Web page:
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Are our 110V sockets safe for US/Japan appliances?

An electrician once told me that the standard 110V socket in most houses (there's usually one in every house) is not safe for appliances bought in Japan or the US because they are rated for 120V.

I busted a Japan made battery charger (120V) several times even though the socket registers 110V.

Any truth to this?

Comments

  • alam ko japan 100V lang yung satin kung hatiin mo 110V kasi nga 220 talaga tayo. dami ko nasirang appliances na galing japan. kaya now dito nalang ako bumibili ng gamit para sure.. bihira din maglabas ng auto volt na appliance japan...
  • Alam ko yun mga surplus shops noon either they rewind or replace the part with the plug para pwede na umandar sa 220V yun item. I used yun 110V socket sa AVR ko and wala naman problem. Nagtoyo lang when I forgot to plug it there and plugged it directly sa socket - 220V lang kasi yun sa amin.

    Yun dati namin na Japan na TV naka-plug naman sa 110V at walang problem. Nasira lang when namatay yun kuryente and it went back agad.
  • g26g26 PEx Rookie ⭐
    kapag yun regular household 220v natin eh pina-convert sa electrician to 110v, hindi raw recommendable. talagang may tendency makasira ng appliance. ito yun sabi ng electrician namin when i asked him to make one before. di yata stable ang current. iba pa rin sa US and Japan coz yun ang standard electric household current nila. better gumamit ka na lang ng transformer/AVR.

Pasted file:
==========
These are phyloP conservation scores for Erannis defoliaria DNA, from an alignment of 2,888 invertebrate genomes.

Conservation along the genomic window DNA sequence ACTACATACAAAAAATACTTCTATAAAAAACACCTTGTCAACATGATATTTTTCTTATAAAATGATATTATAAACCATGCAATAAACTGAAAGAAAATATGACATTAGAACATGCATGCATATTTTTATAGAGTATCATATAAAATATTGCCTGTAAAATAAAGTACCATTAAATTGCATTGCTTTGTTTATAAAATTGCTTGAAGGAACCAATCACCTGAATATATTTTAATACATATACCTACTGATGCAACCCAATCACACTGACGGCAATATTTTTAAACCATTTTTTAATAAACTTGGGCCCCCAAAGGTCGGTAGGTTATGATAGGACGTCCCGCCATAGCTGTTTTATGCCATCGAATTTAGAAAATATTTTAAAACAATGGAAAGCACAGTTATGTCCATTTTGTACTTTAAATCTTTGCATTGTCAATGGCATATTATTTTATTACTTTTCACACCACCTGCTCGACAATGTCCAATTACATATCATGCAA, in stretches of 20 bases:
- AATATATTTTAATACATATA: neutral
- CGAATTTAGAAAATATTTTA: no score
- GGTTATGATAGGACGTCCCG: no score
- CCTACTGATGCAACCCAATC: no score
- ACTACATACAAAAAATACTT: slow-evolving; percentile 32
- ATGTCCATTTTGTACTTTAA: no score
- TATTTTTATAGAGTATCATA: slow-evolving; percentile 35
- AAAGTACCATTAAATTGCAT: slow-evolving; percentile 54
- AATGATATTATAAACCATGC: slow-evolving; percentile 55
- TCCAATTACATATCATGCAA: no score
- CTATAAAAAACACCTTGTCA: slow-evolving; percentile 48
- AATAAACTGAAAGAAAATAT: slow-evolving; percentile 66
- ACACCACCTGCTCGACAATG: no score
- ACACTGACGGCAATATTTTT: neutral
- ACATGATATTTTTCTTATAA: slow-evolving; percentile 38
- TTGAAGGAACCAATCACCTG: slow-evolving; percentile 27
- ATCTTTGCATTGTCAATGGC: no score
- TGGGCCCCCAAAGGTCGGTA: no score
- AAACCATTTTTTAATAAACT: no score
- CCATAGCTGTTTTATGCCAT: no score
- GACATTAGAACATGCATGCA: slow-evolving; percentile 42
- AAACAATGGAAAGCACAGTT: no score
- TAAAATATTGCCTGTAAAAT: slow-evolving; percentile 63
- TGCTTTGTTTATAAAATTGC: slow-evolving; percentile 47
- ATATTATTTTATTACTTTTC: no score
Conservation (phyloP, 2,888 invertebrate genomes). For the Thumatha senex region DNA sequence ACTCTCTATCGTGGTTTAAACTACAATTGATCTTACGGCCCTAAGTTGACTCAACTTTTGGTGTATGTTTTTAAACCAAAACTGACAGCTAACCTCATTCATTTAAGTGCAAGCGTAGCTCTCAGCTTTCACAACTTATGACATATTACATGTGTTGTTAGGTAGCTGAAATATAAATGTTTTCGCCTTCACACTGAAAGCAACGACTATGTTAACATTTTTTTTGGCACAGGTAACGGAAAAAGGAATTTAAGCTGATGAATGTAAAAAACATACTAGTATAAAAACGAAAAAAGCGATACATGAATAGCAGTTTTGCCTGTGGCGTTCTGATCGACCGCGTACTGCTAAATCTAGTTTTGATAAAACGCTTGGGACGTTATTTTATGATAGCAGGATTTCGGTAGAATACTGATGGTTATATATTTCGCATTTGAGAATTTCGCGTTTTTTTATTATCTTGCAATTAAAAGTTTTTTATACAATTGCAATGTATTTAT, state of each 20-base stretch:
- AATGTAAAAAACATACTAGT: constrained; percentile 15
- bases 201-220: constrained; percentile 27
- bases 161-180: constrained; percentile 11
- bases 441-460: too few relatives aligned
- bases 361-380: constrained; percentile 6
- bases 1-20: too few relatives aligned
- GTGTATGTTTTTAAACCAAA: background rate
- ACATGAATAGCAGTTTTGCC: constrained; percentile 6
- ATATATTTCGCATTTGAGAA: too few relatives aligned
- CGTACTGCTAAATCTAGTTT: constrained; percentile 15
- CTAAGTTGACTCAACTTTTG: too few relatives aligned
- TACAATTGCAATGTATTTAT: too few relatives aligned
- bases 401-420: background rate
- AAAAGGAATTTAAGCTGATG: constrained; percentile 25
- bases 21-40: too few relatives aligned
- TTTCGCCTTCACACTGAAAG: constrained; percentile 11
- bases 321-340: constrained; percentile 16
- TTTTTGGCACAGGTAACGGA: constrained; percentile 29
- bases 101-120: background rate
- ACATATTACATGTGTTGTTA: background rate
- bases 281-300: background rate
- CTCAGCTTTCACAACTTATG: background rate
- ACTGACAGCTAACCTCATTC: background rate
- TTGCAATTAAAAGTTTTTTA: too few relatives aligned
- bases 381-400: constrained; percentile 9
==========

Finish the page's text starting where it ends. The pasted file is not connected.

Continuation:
• There are no standard commercial 110volts lines in the Philippines. Ang standard Meralco household voltage is 220 volts.

    However you can generate a 110volts by using a properly sized step-down transformer. If you can get a constant output transformer/regulator, then much better.
  • You can get reliable/stable 110 V if you have a wire connected to the center tap of the secondary winding (220 V) of the distribution transformer.

    However, I heard that most Philippine electric utilities do not provide and are not allowed by the government to provide such wire/110 V service. Is this true?

    However, I heard that Baguio is an exception due to historical reasons and you can get such wire/service there. Is this true?

    Without a connection to the center tap, I think you might be able to get unreliable/unstable 110 V between one of the 220 V lines and ground if it so happens that the center tap of the distribution transformer is grounded instead of normally floating. Is this correct?
  • Baguio City have 110 because of early site of American regime. I have no information at the present moment.

    While is it true that you can get 110volt by tapping at the center tap of a 220v transformer, a typical household has no access on power utility (Meralco, for example) disribution transformer.

    To generate 110v is to provide your own transformation.
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